Tuesday, October 16, 2012

Going back to the Slave Market in Zanzibar

A replica of the slaves awaiting sale at the Slave Market. Below the Anglican Church near the Slave Market.

Zanzibar is one beautiful place worth visiting any time of the year. First, because it is a beach town and then it has quite a number of fascinating things for a visitor to see and do. One of the towns in Zanzibar, which is by the way a semi-independent state, is Stone Town, where you come face to face with history.
A date with history
The buildings are a great number of years old and having been one of the entry points for the slave traders, you might consider stopping by at the Old Slave Market, where the market still stands side by side with the Anglican Cathedral Church of Christ.
Tourists take a solemn moment to remember the tortuous experience the slaves went through as they travelled from different parts of Africa and beyond, to be sold for little money and forced to labour in homes and farms of the wealthier citizens of the world.
During history classes, we were told of the dehumanising way the slaves were treated, as they were whipped and given little food and water on the journeys to the West.
Our guide mentions Tippu Tip as one of the prominent traders of the slave trade era. He explains that caravans started out from Bagamoyo on the mainland coast, travelling as far as 1,000 miles on foot to Lake Tanganyika, buying slaves from local rulers on the way, or, more cheaply, simply capturing them. In the compound of the slave market, representational figures of slaves are seen chained together.
A painful past
The guide says this is how slaves were sold to potential buyers, at this spot which retains the name of the Old Slave Market. When a slave fit the specifications of what a buyer was looking for, they would buy and own them.
This memorabilia of clasped slaves was constructed about 14 years ago (in 1998) though care was taken to use the original chains that were actually used on slaves in 1800. The slaves were shipped to this town in dhows from the mainland. Dhows were sailing vessels used by Arabs on the East African, Arabian, and Indian coasts, generally lateen-rigged on two or three masts.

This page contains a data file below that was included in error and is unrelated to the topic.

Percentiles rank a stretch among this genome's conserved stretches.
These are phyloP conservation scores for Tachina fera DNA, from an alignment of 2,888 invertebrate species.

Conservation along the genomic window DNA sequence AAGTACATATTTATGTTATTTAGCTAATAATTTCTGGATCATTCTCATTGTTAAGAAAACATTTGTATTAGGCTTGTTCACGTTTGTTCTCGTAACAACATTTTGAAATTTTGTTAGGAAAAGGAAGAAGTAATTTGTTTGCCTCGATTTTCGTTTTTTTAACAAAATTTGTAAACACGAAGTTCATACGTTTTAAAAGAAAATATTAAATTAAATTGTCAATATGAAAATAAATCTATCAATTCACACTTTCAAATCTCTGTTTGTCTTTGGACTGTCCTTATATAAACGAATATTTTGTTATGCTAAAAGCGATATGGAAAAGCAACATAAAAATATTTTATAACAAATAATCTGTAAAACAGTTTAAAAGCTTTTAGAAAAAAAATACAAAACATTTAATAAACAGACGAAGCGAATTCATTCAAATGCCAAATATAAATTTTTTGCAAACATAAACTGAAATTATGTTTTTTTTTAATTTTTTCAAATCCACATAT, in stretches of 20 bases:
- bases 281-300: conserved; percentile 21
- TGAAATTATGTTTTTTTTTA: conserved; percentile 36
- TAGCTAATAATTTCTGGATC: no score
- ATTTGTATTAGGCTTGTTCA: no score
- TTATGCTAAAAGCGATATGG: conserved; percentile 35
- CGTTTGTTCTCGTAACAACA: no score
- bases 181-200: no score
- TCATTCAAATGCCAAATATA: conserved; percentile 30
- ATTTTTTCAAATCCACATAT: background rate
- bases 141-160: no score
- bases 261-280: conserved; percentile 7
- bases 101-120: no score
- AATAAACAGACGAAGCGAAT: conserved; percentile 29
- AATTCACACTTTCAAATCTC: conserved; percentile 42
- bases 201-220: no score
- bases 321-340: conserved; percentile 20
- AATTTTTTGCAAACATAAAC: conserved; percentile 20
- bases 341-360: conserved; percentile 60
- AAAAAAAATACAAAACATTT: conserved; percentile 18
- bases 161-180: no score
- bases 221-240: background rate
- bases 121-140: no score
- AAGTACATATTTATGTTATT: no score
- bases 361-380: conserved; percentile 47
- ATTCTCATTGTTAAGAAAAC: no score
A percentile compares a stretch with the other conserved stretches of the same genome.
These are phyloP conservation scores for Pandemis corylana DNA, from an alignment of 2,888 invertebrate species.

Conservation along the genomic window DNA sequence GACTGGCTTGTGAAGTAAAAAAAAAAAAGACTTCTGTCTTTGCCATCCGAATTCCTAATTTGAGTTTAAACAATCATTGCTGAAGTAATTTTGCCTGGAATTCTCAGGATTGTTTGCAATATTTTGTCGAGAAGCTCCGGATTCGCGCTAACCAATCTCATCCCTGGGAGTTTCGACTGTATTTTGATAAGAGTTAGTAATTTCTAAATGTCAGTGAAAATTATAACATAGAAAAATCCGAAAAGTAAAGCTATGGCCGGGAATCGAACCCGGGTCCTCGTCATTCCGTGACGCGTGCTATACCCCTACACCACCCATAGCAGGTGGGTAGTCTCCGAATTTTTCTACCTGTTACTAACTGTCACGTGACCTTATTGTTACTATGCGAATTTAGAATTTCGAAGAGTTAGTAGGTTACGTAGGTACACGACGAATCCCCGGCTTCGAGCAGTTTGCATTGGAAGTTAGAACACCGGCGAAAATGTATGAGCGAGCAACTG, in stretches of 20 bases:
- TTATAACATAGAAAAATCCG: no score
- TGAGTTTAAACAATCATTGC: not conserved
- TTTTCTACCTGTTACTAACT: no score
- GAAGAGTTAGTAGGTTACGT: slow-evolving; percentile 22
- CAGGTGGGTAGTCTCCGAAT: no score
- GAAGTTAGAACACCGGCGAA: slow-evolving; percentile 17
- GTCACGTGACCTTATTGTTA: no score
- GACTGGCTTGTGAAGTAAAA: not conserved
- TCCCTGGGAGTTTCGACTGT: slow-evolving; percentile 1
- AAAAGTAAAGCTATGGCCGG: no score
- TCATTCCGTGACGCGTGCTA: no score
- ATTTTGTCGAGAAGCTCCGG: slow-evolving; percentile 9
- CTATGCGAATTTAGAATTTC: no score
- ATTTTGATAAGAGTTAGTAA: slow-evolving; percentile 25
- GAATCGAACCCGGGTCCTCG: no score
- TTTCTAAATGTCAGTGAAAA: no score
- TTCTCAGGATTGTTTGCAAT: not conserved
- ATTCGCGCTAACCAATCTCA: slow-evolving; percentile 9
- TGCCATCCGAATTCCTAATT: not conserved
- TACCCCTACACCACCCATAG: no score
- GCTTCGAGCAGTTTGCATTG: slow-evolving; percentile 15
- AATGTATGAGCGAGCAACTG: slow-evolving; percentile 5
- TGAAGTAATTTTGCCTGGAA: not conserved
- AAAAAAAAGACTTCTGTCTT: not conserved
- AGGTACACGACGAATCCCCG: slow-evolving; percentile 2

The slaves were lined up in order of size at this market, tied to a tree and whipped as a way of finding out how manly and strong they were. And it was a painful test they underwent for if one wept then they would be considered weak, and fetch a lower price. So they were lined up from the smallest to the tallest and walked through the market, whilst their owner announced their price.
Prospective buyers had the liberty to inspect the physique, mouth, teeth and eyes of the slaves. But before they got exposed for this test they were kept down under, in the grimy slave chambers, where they were kept clasped in strong metallic chains which, still lie on what should have been sitting facilities for the slaves.
At the site’s noticeboard, in the compound is a writing: “During the slave trade, these two underground rooms were used to keep slaves, before being taken to the market for auctioning. “Originally, they were 15 chambers accessible but only two are accessible today. A small hut was on top and there was a big hole used as an entrance to the slave chambers. Slaves were kept in conditions so bad, so many died of suffocation and starvation. The amount was terrible,” the literature reads in part.
The larger chamber, according to the guide, would take in up to 80 slaves, while the smaller one accomodated 50. It is not as dark as the purpose for which they were built. There are three windows that let in light- two having been built for tourists’ viewing otherwise, it was only one window serving the slave chambers.
In these chambers are bitter memories from the past. Heat leaves you feeling like you are in sauna and under your feet, channels through which excrement would be cleared. But slave masters were wise and knew how to carry out slave trade.According to history, sometimes, they identified a potentially strong slave who they were sure would fetch them good money. So they would clean them and take them to the market in the late afternoon.
Historical literature further shows that men and boys had their skins oiled and females were dressed in nice clothes, sometimes even adorned with necklaces and bracelets.
That was years before Dr David Livingstone’s efforts to abolish this inhumane trade, which incidentally had been legalised, paid off. Through the church, there are two slave chambers which were classified according to gender, the large one for women and children and the smaller one for the men.
Even then, they were mischievous traders who, during the reign of the Omani Arabs in the early 19th century, would capture slaves already sold to the mainland and resell them at markets like the one in Stone Town.
But all this ended in 1873, when the slave market was closed by Sultan Barghash after missionaries bought the site and decided to build the Cathedral Church of Christ. Entrance to the site is $3 (approximately Shs75,00) and just adjacent to this historical site stands a modern day St Monica

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